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5 unique ways for up-and-coming bands to promote their gigs

Everyone knows that the Sheffield music scene is alive and as strong as it’s ever been! With great shows at every turn, from Bring Me The Horizon to Frank Carter and the Rattlesnakes, we’re definitely not left wanting when it comes to quality gigs.


Be that as it may, what about all those up-and-coming bands who want their shot at fame and stardom? How do they get to be playing sold out shows in popular spots like Plug, Leadmill, and The Harley? Well, it takes some time, but here are a few ways you can start promoting your upcoming gigs.

Already have some promotional materials ready
If your band has a stable line-up (or even easier, if you’re a solo artist), then it should be time to hire a photographer to start taking some promo snaps. These will be used on your social media pages, posters, flyers, and even for interviews for magazines and websites if you’re lucky. You may not have to bother with demo CDs, as this medium is pretty much gone, but at least have a few tracks on Spotify, Soundcloud, and YouTube, so that you can direct people to hear your music.

Try to make an event out of it
Unless you already have a steady bunch of fans eager for your next show, it’s a good idea to tie in some sort of reason for having a gig. For example, you could market your upcoming gig as a ‘Brand New Single Release,’ Last Date Of The Tour,’ ‘Live Recording for Promotional Video,’ or ‘Charity Fundraiser Gig.’ You could even promote the show as a double headliner between you and another local act on the rise, meaning that you can hopefully get new fans with the crossover show.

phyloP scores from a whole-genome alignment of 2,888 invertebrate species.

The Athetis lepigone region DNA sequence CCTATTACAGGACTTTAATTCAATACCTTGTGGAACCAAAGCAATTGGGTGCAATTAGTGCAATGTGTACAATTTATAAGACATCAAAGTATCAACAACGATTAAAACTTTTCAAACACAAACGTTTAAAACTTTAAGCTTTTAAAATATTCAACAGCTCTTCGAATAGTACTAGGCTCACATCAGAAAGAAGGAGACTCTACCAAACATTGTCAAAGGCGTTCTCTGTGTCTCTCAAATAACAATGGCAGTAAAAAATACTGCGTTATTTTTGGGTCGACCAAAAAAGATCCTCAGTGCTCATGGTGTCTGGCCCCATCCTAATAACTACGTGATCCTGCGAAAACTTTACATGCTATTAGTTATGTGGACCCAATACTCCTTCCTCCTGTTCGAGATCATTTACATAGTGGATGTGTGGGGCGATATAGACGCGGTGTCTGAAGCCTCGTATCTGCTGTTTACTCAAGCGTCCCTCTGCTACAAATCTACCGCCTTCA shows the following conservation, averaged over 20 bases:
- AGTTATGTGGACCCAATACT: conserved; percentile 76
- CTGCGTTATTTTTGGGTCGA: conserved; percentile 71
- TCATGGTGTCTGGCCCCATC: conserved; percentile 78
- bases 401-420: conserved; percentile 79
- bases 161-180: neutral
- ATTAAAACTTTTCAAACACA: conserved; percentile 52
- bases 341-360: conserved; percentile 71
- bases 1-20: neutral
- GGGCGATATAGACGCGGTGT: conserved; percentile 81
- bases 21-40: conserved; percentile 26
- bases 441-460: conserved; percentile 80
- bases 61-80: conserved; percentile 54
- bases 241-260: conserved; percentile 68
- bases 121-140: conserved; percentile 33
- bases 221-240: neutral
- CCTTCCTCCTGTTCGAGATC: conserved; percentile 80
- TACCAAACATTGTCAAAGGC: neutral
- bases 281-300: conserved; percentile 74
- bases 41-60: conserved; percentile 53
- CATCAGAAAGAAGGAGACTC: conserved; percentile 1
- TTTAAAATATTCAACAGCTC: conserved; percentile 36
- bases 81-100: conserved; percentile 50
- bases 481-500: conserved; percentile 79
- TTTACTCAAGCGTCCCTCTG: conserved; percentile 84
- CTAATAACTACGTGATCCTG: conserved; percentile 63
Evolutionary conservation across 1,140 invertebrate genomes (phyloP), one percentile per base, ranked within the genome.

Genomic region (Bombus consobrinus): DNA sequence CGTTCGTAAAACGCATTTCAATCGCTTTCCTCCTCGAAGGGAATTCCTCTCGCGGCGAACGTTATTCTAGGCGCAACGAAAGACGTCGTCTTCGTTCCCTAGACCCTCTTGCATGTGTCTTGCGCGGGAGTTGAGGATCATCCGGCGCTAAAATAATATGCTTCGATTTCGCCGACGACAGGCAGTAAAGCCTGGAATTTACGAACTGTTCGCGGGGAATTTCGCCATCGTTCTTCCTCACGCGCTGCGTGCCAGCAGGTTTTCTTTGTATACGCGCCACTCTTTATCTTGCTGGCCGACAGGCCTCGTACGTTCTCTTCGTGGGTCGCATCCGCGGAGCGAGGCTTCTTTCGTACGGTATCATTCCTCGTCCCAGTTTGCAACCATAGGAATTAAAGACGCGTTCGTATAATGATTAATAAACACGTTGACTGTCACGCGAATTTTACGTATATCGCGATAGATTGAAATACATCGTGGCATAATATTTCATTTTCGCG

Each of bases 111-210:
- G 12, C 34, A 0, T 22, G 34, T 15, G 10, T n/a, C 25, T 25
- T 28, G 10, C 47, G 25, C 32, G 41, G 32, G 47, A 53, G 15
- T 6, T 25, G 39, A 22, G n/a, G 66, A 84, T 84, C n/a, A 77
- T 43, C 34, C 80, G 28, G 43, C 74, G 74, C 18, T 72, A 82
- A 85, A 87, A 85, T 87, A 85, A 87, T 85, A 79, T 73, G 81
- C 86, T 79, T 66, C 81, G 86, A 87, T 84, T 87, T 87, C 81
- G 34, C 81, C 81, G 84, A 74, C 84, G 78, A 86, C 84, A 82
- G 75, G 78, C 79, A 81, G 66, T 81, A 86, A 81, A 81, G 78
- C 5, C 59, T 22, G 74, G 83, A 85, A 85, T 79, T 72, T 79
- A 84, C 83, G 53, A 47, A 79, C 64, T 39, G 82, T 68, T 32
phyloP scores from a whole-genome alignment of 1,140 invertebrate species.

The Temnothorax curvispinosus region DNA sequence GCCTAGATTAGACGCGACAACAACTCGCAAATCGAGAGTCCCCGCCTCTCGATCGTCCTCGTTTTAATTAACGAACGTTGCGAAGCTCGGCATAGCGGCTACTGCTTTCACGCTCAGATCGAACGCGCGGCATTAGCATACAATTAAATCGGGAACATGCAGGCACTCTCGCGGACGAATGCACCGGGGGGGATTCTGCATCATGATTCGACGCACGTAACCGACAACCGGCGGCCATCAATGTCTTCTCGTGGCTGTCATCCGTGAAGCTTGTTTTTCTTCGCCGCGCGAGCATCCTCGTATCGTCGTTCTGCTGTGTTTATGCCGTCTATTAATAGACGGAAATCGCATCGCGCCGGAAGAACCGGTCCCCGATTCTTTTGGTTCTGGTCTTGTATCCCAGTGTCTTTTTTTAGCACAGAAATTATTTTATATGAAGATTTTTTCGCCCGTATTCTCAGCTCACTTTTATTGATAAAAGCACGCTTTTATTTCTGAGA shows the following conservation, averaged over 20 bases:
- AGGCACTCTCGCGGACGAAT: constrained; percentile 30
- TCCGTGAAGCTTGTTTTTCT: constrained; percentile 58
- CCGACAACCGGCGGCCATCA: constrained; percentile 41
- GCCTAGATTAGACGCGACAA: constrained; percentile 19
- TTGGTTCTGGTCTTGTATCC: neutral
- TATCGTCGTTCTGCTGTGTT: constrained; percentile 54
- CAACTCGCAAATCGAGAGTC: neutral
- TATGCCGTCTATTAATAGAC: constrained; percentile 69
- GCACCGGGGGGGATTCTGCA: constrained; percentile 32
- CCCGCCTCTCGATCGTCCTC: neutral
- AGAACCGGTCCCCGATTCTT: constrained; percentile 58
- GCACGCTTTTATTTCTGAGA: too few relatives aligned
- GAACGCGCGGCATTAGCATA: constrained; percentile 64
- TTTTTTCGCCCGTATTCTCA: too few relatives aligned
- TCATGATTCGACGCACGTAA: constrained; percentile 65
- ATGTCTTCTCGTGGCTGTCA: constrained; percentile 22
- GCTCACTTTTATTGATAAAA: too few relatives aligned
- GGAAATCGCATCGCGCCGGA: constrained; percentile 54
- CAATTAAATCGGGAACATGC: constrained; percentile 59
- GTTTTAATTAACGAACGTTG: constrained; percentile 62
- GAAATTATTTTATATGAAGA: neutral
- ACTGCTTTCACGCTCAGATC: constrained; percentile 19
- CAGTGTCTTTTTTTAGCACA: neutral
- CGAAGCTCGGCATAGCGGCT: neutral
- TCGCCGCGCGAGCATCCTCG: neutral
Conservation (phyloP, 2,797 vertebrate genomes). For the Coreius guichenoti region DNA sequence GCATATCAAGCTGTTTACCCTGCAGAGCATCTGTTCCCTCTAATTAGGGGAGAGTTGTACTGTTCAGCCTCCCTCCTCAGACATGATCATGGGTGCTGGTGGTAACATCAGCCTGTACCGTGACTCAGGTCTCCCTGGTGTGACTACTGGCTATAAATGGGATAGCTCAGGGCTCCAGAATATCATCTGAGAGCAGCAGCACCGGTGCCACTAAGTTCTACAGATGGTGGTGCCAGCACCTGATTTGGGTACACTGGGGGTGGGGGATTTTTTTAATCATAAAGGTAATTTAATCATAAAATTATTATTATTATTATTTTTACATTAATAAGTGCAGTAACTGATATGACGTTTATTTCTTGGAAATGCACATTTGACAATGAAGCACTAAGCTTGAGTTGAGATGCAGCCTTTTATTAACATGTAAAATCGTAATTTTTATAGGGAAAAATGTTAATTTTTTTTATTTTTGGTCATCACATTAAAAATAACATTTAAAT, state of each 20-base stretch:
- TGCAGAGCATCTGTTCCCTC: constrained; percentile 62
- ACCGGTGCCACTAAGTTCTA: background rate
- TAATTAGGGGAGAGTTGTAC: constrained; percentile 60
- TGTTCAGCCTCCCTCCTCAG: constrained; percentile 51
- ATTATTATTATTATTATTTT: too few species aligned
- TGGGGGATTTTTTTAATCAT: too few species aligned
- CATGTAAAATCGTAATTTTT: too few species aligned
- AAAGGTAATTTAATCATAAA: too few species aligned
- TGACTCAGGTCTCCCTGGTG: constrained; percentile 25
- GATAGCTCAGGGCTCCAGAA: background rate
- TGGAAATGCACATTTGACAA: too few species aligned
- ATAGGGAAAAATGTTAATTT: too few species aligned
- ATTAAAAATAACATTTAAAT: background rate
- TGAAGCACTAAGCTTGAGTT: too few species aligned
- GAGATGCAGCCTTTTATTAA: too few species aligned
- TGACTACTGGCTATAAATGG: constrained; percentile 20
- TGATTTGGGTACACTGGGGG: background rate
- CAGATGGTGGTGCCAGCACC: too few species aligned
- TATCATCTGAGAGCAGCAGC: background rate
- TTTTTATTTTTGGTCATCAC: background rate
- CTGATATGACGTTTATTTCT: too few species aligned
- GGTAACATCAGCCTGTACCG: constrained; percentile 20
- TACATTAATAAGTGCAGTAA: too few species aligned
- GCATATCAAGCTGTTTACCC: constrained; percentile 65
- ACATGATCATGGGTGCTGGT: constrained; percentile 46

Hit the streets
The venue where you’ve booked a show must already have a poster or two of your upcoming gig, but you should put up a few more (with permission) at local bars, coffee shops, hotels, and restaurants. A university or college bulletin board is also a great spot where people can instantly see which gigs are coming up soon. If you want a more personal touch for your promotional methods, you could ask a few friends to wear t-shirts of your band and hand out flyers in the streets. Doing this at the end of other bands’ gigs is a great way to have the same crowd involved in your shows. You can get leaflet printing done online at print24.com, but it’s important to remember that many areas in the UK require a permit to hand out leaflets. Check here with your local council to see if a licence is necessary.

Get it posted online
Posting about your upcoming gigs on Facebook, Twitter, and Instagram is definitely important, but they will only reach those friends and fans who already follow your accounts. To get the general public who have never heard of your music, you can post your shows on popular sites like Bandsintown.com, JamBase.com, or even get help from Sonicbids.com, which assists in promotion. Give people plenty of time to hear about the show and when it comes to Instagram and Facebook, with reminders a day before the gig and on the actual date to make sure no one forgets.

Get involved with your local music scene
Finally, if crowds are already somewhat familiar with your face after you’ve attended the gigs of other bands, then you are only helping your own show’s attendance. What’s more, try to think of other bands not as competition, but as allies in the cause of bringing good music to the city! If you attend their shows and get to know them and their fans, there is a much bigger chance of the favour being returned. Make the music scene grow and don’t be jealous or arrogant, but instead help each other out.




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